People like to talk to their friends and connect with them for free. That’s why sites like Facebook and Twitter are so popular, especially now you can download an app for your smartphone and chat on the go. Apps that connect people with their friends and let them stay in touch for less will always be popular. This explains the growth of WhatsApp, a cross-platform messaging application.
WhatsApp is an instant messaging platform where you can text and send pictures or videos to friends via a Wi-Fi or 3G connection. The appeal of WhatsApp is it’s free and can be downloaded on devices other than Androids and iPhones. It is also available on Blackberry, Windows Phone and Nokia phones.
Set up is also easy, which increases the appeal. All you need to do is download WhatsApp from your app store, enter your country code (+353 for Republic of Ireland) and your phone number. It then sends you a text with a verification code before validating your account and letting you set up your profile. An important thing to take note of is upon validation, the application sends a push notification to welcome you and inform you that the first year is free and costs €0.89 annually after that. Not so free anymore, eh?
Despite the somewhat false advertising, it’s still better value than other applications and platforms and proves to be very popular. In February of this year, company CEO Jan Koum said the app had 465 million active users every month and 330 million users overall. It also set a new company record earlier this month when it was revealed on the official Twitter account that 64 billion messages had been sent over just 24 hours on the app. These impressive statistics are no doubt what lead to the acquisition of the app by Facebook for a staggering €19 billion.
WhatsApp won’t always be simply a messaging tool either. In a speech given by Koum in February, he revealed voice calling would be added to the app’s repertoire in the second quarter of this year. Screenshots and translations of Hindu text messages relating to this new feature are heating up the discussions online and suggest that it could be coming sooner than expected.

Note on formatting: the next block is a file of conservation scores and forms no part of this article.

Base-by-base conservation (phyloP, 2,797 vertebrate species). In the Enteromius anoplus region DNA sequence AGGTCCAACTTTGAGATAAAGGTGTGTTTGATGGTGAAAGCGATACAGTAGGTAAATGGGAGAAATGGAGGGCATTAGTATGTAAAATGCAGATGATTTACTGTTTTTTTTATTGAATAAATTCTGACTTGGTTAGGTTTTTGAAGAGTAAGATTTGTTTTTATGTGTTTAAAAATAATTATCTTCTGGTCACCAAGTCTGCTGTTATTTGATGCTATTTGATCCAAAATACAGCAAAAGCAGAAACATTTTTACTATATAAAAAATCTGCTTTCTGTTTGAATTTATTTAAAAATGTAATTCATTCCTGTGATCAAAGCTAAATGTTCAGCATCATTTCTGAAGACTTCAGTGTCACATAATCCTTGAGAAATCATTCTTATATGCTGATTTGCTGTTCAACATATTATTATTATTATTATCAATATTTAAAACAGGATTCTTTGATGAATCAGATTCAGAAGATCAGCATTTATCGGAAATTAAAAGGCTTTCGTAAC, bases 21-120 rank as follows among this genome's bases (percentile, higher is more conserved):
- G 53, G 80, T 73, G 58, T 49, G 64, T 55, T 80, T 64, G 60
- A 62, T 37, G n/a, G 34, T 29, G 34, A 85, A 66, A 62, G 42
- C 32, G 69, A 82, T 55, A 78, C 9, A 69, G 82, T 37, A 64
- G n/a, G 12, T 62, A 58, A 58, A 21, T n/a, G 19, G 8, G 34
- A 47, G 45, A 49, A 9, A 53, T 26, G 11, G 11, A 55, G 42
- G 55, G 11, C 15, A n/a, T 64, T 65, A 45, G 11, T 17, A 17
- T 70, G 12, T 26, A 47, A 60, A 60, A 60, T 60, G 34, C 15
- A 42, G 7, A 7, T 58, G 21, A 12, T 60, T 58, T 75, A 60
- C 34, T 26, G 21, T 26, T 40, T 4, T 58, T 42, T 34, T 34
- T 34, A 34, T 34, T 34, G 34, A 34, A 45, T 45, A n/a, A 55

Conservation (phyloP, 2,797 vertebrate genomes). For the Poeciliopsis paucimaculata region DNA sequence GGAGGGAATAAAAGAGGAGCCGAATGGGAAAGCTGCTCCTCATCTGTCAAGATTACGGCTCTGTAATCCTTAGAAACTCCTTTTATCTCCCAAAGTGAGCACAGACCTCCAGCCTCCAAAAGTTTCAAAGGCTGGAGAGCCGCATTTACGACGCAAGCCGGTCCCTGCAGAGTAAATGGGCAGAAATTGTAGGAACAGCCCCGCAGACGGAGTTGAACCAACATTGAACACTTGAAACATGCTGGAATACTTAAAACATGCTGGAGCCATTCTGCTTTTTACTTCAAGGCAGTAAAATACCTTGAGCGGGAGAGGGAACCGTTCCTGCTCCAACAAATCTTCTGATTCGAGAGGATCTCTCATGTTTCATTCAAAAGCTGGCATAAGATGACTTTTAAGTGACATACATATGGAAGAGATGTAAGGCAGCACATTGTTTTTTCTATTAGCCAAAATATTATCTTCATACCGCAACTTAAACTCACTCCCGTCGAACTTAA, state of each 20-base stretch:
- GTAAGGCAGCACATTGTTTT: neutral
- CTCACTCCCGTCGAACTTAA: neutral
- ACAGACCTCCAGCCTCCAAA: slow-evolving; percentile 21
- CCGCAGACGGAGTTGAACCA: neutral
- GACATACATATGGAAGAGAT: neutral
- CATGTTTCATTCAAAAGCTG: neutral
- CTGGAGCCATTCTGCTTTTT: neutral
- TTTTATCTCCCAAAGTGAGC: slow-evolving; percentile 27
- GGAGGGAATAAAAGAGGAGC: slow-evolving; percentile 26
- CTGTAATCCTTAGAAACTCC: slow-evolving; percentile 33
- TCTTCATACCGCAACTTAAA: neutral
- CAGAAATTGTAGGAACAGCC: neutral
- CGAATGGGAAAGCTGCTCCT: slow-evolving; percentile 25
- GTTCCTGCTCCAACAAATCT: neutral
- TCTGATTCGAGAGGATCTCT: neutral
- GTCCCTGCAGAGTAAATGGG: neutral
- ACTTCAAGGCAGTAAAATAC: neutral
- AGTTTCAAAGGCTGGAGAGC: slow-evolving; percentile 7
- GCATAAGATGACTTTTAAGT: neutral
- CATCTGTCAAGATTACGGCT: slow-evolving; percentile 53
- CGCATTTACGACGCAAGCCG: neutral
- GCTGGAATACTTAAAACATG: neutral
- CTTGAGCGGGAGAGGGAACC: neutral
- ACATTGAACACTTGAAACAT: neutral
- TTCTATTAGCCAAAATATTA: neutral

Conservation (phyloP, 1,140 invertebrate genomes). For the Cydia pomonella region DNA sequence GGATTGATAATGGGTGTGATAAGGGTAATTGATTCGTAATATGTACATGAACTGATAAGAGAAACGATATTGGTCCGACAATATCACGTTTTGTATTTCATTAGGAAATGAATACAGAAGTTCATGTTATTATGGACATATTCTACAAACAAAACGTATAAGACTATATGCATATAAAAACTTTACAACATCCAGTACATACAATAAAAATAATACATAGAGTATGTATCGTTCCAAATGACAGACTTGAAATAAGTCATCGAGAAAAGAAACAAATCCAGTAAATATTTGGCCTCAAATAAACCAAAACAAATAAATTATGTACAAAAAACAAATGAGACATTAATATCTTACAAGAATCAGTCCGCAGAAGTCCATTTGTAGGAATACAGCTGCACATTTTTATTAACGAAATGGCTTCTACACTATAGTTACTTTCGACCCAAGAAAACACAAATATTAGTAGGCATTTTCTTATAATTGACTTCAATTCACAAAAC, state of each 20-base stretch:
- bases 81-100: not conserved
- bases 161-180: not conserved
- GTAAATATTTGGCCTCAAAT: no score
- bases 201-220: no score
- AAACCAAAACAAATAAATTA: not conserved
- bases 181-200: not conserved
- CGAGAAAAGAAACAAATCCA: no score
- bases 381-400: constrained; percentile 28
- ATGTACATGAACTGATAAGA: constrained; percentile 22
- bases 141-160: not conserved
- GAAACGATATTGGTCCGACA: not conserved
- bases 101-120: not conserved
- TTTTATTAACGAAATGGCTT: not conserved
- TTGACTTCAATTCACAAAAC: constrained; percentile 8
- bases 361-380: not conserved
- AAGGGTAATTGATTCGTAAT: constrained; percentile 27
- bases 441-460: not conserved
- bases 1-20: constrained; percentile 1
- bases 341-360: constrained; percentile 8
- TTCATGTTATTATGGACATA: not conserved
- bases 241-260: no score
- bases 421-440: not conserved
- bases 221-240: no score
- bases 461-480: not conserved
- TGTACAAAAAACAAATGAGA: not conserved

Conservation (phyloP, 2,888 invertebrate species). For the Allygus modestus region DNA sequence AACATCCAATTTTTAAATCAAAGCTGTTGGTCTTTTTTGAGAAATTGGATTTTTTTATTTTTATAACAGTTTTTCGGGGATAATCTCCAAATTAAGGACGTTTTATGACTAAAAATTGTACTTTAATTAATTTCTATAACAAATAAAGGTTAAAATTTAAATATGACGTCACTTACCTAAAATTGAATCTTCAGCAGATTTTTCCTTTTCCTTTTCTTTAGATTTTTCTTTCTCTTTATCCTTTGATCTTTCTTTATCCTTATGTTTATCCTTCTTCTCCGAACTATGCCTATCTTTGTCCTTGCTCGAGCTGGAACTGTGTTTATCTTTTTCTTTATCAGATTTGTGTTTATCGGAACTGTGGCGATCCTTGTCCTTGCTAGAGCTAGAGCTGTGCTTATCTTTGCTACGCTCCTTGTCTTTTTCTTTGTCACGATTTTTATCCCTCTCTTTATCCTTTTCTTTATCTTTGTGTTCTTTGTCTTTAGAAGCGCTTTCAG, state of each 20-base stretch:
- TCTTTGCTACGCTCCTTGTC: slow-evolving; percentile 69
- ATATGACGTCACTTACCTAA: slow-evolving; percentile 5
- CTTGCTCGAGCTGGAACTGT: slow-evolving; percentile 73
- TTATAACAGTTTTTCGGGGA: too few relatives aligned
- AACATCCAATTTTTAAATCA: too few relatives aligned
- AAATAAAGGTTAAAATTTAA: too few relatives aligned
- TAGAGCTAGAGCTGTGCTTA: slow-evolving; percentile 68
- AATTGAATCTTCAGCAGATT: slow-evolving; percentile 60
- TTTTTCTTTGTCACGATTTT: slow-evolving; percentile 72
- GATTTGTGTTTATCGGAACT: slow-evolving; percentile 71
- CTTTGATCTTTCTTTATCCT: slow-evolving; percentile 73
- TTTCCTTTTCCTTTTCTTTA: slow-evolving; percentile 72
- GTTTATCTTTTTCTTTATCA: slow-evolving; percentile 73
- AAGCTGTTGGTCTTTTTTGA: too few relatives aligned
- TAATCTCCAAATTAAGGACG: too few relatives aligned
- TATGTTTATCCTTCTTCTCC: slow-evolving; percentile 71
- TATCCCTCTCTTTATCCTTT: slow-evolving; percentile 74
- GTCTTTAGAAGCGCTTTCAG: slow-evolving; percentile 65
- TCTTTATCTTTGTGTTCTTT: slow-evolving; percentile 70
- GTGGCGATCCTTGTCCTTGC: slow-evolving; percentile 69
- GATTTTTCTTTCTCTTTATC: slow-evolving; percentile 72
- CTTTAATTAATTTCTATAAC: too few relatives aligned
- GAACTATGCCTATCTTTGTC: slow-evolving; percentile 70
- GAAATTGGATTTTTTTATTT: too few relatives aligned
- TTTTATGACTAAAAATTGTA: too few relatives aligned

In the same speech, Koum said they would be unveiling a new way of working with mobile carriers (networks such as Meteor and Vodafone). This has now come to life as German company E-Plus have started to sell a new prepaid SIM that gives the users unlimited access to WhatsApp without affecting their data plans. The company is now called a MVNO or mobile virtual network operator, meaning it doesn’t own the actual network but has a part in the service.
This, according to WhatsApp, is the first time a tech company has partnered with a carrier in this way: “This is the first kind of its deal globally between a technology company and a carrier. Carriers are important strategic partners for WhatsApp and we’re constantly working with them to bring innovative offerings to users globally.”
There hasn’t been any say in whether or not the deal with this carrier is exclusive but perhaps a similar merger with international carriers could be on the cards for the future. Watch this space, WhatsApp can only get bigger from here.